Margaret Cicogna is one of the united state’s leading authorities on Italian cheese. “People call me the Cheese Lady,” she told Cheese Connoisseur over coffee in New York City. “But I do a lot more than cheese. I went to school. I have a family.” Still, Cicogna’s deep knowledge and passion for cheese, and close relationships with the producers she’s worked with over many decades, have more than earned her the title.
We don’t have to tell you that Mozzarella di Bufala is a miraculous food. One bite of its milky, sweet, pure, gooey, silky perfection is all it takes to convert chefs, diners, consumers and foodies.
Some would say that biting into a sweet, sticky, squishy fig has been a gastronomic pleasure since the beginning of time. Fig trees purportedly shaded Adam and Eve and provided them with their first hint of clothing. Archaeologists have found fig branches next to human remains that date from more than 7,000 years ago. Some scientists believe the fruit trees may have been among the first domesticated crops.
When Jenny Zheng traveled to southern china two years ago, she witnessed the popularity of a beverage not commonly seen in the United States.
“When I first heard of cheese tea, I had no idea what it was,” she says. “Like any Millennial, I had to try it, so I went to a cheese tea shop while I was in China, and I fell in love with the taste immediately.”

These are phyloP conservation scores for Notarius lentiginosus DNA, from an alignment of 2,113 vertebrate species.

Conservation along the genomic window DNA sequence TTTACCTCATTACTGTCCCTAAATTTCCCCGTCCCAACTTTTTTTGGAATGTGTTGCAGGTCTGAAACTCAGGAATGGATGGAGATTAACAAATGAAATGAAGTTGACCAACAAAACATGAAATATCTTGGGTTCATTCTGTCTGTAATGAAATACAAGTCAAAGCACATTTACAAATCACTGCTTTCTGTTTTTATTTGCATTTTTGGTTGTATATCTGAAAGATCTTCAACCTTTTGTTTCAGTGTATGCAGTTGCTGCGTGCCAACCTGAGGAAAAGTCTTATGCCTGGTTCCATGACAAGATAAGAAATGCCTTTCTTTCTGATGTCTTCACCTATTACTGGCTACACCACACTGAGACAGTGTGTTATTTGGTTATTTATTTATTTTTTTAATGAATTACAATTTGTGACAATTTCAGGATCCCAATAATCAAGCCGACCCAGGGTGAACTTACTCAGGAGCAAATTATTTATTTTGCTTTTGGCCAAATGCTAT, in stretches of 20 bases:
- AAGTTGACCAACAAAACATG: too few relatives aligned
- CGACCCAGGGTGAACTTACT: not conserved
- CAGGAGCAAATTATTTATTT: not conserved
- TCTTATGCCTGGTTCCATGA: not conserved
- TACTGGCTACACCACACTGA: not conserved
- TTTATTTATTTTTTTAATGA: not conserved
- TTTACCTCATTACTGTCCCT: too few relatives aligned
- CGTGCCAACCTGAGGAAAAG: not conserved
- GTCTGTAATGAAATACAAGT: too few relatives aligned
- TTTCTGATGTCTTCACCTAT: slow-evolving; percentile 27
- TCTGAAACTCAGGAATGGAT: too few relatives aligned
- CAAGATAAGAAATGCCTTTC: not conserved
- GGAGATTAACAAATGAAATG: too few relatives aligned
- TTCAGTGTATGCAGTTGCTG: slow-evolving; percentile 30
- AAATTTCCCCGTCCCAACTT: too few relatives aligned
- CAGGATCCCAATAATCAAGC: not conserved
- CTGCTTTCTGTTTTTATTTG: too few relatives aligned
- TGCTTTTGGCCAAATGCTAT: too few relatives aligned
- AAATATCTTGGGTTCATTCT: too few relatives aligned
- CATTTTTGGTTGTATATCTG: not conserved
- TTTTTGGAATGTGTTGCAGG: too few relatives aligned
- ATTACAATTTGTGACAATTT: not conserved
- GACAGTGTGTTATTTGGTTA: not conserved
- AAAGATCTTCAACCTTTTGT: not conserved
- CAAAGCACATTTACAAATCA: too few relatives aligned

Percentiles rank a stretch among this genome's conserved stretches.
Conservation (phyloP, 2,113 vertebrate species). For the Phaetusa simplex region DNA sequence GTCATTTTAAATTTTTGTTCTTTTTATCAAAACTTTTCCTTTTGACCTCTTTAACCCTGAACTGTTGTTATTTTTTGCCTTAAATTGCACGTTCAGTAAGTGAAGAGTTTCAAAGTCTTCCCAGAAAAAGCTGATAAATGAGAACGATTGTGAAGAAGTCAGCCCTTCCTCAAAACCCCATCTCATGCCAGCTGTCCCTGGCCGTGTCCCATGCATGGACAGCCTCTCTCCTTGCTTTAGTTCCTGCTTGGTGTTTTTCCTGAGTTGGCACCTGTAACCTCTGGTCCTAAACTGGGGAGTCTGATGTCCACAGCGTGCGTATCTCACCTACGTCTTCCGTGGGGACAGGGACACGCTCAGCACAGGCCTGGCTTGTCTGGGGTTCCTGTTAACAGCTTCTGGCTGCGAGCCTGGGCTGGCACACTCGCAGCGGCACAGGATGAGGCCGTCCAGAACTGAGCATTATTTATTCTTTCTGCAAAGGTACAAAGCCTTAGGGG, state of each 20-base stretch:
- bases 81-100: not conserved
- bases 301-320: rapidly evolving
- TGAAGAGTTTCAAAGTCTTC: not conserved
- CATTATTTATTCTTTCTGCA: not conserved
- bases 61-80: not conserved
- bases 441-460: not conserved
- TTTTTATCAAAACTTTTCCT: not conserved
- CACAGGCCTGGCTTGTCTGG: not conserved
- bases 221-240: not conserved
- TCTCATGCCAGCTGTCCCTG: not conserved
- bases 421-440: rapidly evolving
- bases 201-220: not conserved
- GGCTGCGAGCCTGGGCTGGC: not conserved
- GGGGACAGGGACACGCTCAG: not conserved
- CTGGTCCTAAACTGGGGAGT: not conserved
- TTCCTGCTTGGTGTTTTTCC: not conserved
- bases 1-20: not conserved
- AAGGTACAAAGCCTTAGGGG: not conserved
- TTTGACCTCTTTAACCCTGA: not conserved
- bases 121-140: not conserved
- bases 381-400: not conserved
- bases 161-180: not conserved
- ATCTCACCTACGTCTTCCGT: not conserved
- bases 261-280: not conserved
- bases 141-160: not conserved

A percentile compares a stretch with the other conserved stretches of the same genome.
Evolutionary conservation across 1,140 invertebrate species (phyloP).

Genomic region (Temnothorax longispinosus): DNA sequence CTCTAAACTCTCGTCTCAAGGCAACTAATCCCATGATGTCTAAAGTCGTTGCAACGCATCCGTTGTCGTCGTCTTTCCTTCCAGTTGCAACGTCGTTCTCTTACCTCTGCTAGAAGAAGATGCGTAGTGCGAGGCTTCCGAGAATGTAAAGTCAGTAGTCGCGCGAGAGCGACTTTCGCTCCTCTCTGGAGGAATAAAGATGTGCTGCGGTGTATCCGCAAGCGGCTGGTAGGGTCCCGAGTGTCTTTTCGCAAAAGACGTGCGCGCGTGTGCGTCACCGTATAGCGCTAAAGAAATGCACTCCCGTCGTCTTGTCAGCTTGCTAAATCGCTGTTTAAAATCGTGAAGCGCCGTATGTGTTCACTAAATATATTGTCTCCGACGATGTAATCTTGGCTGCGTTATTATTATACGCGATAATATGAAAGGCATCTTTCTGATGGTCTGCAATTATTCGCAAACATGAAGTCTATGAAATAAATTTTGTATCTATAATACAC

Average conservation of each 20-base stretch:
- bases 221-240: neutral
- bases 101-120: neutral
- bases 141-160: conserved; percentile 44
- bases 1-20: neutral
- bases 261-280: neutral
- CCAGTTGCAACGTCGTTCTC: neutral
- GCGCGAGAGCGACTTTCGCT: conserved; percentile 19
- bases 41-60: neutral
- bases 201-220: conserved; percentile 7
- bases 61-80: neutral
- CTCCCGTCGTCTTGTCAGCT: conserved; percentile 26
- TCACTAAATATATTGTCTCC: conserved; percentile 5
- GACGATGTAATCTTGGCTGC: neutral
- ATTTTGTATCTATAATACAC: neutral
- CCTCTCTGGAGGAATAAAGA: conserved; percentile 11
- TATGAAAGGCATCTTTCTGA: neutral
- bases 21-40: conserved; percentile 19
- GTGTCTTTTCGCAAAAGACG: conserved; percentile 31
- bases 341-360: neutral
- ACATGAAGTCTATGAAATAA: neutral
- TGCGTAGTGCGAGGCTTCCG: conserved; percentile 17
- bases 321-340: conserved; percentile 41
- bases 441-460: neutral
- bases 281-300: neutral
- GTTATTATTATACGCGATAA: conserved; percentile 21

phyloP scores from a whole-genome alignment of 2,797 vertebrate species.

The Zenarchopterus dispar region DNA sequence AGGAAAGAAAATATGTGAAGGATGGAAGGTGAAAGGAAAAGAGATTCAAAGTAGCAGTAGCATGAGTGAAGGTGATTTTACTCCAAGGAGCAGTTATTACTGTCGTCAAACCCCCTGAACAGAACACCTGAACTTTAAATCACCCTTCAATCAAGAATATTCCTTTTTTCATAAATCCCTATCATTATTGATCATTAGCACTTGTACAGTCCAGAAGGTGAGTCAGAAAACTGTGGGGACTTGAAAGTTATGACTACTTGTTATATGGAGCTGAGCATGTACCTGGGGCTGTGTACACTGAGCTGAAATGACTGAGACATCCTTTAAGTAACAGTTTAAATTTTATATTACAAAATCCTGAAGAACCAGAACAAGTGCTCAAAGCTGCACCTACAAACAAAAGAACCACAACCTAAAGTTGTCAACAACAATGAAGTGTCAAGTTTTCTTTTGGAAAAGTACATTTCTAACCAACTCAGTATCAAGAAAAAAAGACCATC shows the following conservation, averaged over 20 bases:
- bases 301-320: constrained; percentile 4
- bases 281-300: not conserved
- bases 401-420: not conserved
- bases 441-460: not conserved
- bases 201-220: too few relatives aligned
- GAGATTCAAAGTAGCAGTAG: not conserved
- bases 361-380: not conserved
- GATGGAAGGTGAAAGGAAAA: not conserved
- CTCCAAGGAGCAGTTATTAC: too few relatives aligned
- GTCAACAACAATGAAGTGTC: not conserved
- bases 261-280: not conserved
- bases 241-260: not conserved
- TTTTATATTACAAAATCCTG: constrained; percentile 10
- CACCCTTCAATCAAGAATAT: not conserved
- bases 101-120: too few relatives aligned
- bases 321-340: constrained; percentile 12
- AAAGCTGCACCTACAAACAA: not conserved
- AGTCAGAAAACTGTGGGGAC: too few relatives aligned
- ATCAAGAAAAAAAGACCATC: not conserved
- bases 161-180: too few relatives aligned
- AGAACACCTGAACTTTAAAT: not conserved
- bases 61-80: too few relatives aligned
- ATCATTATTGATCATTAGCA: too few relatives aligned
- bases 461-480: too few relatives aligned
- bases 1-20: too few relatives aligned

When people think about seasonal eating, fruits and vegetables are the first foods that spring to mind. There’s a world of difference between the plump ripe tomato plucked from the vine in July and the pale anemic import offered at the supermarket in the depths of winter. There are other produce changes in flavor and texture throughout the growing season — consider the new potatoes of early summer and their heftier autumn cousins, or compare the tender leaves of young kale to its robust, more mature version.
Continue reading →
Rory Stamp of Burling, VT’S Dedalus Wine Shop describes his preparation for the 2018 Cheesemonger Invitational as “a lot of work,” but when speaking with him, his dedication to the craft and passion for cheese become quite evident, bordering on the heroic in this cut-throat competition.
About a 45-minute drive west of Philadelphia or a little more than two hours from New York’s Penn Station by Amtrak, the hamlet of Downingtown, PA, along with nearby villages, is a gemlike enclave in western Chester County. Seemingly worlds away from the hustle of metropolitan life, the rolling hills traced by winding roads are shared with Amish buggies. No one seems hurried.